What Are Holistic Veterinarians & When Should You Visit One?
A traditional veterinarian can provide all the health care your dog or cat needs. But sometimes pet owners are still left looking for answers after a visit to the pet doctor. In those cases, holistic veterinarians offer another option for pet health care.
In fact, some conventional vets also offer holistic treatments—acupuncture, chiropractic adjustments, herbal medicine, and even laser therapy—at at their practices to complement their traditional methods, says Neal Sivula, a holistic veterinarian in Ohio and president of the American Holistic Veterinary Medical Association (AHVMA) board.
“It gives us more tools in our toolbox to help patients,” he says.
Considering taking your furry friend to a holistic veterinarian? Here’s what else you should know:
What Is Holistic Veterinary Care?
Holistic vets generally use “gentle, minimally invasive” techniques to treat pets, determining the best combination of conventional and alternative treatments.
According to the AHVMA, holistic vet care means “taking in the whole picture of the patient—the environment, the disease pattern, the relationship of pet with owner—and developing a treatment protocol using a wide range of therapies for healing the patient.”
Sivula says that holistic vet care can often complement traditional care, or it can be an alternative if a pet parent has objections to the traditional methods or can’t afford them. Sometimes pet owners seek out a holistic vet if traditional care didn’t work, and a holistic method might be the last resort.
A dog may have a bulging disk, for example. Surgery to repair it could cost thousands, but a holistic vet may try treating it with acupuncture, massage, or herbal medicine, Sivula says.
While he practices only holistic treatments in his office, other holistic vets will offer a combination of holistic methods and traditional medicine and surgeries—what Sivula refers to as “an integrated practice.”
What Therapies Are Included in Holistic Pet Care?
The AHVMA lists 12 primary holistic therapies its veterinarians might practice.
- Flower essences
- Herbal medicine
- Low-level laser therapy
- Mega-nutrient therapy
- Nutritional therapy
- Rehabilitation and Sports Medicine
- Stem cell therapy
Not all holistic vets will offer all these services. At his office, Sivula offers acupuncture, chiropractic care, nutrition care, and massage therapy. Acupuncture—which has been practiced by humans for thousands of years—relieves pain by using fine needles to stimulate your pet’s nervous system. The needles are blunt, unlike the ones used for injections. Sivula uses it to treat musculoskeletal disease, allergies, and cancer.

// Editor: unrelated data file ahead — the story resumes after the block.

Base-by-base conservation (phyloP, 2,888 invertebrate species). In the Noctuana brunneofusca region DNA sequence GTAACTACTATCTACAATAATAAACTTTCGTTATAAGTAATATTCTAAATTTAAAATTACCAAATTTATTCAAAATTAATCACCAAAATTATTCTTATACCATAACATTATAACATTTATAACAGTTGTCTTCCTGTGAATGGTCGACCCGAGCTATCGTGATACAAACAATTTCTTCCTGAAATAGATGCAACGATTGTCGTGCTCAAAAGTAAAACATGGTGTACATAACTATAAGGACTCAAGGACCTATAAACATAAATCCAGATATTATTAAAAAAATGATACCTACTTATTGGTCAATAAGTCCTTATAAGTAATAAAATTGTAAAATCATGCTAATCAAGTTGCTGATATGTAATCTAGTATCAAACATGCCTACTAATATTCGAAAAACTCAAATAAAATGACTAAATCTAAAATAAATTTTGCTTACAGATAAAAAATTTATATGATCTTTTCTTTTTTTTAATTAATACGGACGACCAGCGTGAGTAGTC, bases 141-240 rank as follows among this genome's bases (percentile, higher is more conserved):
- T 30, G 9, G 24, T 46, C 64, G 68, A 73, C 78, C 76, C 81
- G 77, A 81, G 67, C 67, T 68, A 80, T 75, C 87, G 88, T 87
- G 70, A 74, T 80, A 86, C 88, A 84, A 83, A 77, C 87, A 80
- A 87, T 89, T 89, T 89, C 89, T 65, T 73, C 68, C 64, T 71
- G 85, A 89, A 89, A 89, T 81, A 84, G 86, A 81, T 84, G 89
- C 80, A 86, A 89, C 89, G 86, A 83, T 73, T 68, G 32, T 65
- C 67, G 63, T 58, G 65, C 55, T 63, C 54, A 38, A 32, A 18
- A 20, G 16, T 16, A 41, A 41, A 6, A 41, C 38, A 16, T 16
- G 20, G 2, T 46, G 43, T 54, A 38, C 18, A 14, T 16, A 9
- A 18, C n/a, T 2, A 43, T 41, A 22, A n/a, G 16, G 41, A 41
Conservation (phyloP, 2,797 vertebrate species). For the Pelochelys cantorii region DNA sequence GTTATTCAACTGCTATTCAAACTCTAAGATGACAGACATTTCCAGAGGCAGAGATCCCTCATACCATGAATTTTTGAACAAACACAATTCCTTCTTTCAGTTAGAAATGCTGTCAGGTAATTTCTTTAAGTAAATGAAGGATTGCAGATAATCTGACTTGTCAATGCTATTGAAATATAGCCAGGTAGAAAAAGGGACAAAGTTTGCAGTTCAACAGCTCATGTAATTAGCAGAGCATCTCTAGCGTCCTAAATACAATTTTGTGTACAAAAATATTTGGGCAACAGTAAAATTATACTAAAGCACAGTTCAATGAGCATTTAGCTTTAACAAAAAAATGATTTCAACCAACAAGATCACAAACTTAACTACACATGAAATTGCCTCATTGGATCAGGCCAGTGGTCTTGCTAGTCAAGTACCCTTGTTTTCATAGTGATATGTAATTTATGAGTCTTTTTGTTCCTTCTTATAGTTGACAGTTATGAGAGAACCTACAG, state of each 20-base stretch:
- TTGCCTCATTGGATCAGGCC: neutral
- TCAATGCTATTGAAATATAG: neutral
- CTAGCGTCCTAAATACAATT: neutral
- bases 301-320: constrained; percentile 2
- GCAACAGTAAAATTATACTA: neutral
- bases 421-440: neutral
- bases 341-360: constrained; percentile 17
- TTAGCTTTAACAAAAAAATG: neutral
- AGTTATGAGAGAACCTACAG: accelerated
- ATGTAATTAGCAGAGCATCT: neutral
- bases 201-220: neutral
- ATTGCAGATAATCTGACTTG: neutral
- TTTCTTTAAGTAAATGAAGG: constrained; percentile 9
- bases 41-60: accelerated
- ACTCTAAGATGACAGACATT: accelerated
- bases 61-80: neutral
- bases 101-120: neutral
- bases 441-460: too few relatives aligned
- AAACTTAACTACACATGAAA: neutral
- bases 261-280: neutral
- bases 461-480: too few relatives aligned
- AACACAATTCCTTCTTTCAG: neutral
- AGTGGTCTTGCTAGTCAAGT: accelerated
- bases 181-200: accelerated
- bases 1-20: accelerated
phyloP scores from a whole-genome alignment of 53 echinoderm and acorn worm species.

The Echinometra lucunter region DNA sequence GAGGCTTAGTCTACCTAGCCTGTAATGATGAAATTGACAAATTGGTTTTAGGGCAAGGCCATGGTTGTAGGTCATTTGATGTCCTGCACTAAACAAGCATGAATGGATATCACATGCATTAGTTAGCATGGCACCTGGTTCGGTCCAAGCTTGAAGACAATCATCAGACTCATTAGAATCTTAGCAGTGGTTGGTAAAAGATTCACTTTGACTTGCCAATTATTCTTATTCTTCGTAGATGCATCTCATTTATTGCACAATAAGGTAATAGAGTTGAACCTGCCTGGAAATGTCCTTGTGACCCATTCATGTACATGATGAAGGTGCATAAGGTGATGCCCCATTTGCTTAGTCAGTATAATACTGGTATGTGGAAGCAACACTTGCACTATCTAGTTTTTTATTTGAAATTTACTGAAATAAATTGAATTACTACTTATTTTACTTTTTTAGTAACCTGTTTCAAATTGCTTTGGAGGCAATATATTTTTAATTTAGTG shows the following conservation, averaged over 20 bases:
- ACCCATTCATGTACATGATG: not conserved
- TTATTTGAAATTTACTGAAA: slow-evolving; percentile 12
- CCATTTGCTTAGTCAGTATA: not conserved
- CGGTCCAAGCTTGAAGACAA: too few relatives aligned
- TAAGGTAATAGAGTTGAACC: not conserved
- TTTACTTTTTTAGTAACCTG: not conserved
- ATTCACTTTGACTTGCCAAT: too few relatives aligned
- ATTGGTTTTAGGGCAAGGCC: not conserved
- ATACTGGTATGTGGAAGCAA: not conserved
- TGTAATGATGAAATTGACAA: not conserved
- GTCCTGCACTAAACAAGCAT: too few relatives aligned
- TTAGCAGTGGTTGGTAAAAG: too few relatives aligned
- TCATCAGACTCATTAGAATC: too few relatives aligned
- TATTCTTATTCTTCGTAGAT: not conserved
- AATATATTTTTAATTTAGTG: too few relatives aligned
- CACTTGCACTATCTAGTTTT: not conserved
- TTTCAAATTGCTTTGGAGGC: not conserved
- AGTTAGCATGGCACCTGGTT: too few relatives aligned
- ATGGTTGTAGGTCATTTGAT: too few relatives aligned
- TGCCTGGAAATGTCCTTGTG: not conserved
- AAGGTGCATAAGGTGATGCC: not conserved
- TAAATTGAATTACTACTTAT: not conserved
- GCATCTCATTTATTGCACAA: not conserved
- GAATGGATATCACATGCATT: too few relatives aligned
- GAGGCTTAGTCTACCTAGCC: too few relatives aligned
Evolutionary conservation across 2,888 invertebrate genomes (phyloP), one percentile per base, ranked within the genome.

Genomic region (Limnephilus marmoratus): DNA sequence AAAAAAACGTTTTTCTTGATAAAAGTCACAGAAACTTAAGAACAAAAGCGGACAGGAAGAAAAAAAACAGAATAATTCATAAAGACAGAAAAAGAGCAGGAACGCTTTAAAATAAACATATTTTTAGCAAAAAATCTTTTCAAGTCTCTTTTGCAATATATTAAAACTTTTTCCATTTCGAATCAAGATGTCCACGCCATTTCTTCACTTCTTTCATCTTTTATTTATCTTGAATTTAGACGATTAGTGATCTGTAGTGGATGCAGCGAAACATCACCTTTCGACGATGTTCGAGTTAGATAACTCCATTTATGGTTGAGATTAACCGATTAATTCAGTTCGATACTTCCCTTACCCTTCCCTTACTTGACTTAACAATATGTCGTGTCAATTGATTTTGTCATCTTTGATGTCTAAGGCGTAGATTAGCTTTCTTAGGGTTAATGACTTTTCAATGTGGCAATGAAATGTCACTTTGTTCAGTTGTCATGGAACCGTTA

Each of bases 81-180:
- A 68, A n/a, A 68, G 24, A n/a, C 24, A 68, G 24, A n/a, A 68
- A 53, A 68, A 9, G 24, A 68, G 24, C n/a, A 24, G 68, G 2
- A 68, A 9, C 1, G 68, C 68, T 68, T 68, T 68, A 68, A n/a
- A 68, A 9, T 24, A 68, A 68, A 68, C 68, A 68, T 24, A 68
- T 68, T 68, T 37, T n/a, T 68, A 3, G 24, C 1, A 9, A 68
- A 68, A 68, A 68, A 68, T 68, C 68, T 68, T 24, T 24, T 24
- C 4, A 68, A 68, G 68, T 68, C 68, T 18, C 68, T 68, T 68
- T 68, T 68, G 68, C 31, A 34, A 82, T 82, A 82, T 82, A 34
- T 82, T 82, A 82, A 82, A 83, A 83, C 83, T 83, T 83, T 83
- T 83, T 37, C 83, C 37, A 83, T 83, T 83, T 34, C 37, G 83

Chiropractic care, similar to the treatments used for human backaches and pain management, can help realign a dog’s or cat’s joints when they’ve been jolted out of place.
Finding a Holistic Vet
Sivula urges pet owners considering holistic treatments to make sure they go to a holistic veterinarian to get them.
That might seem obvious, but there have been people who try to take their dogs and cats to human chiropractors, he says. He’s also heard of pet owners getting herbal medicine prescriptions that “might be totally inappropriate” from pet stores.
The risk is that people who do that bypass months or years of training that a holistic veterinarian will have received on the subject.
What Kind of Training Do Holistic Vets Receive?
Another important note: Holistic vets are full-fledged veterinarians. They attend and graduate from vet school before undergoing additional training for holistic treatments. Sivula, for example, graduated from Ohio State University’s vet school.
After vet school is when holistic vets get their additional training. That’s another tip, Sivula says: Make sure you find a holistic vet with qualifications and training listed on their website.
“That’s something we invest a lot (in),” he says.
If you’re interested in finding a holistic vet who may be able to offer your pet something outside the standard practice, the AHVMA’s database of holistic vets offers options across the globe.
Like in human medicine, Sivula says there’s sometimes animosity between traditional and holistic vets. But that’s not always the case: He receives pet patients by referral from other conventional vets who trust him. He adds that vets who are more recently educated tend to have more exposure to holistic practices than their predecessors, so that conflict is ebbing away as older vets retire.
“They’re just a little more open to considering it as an option anyway,” he says.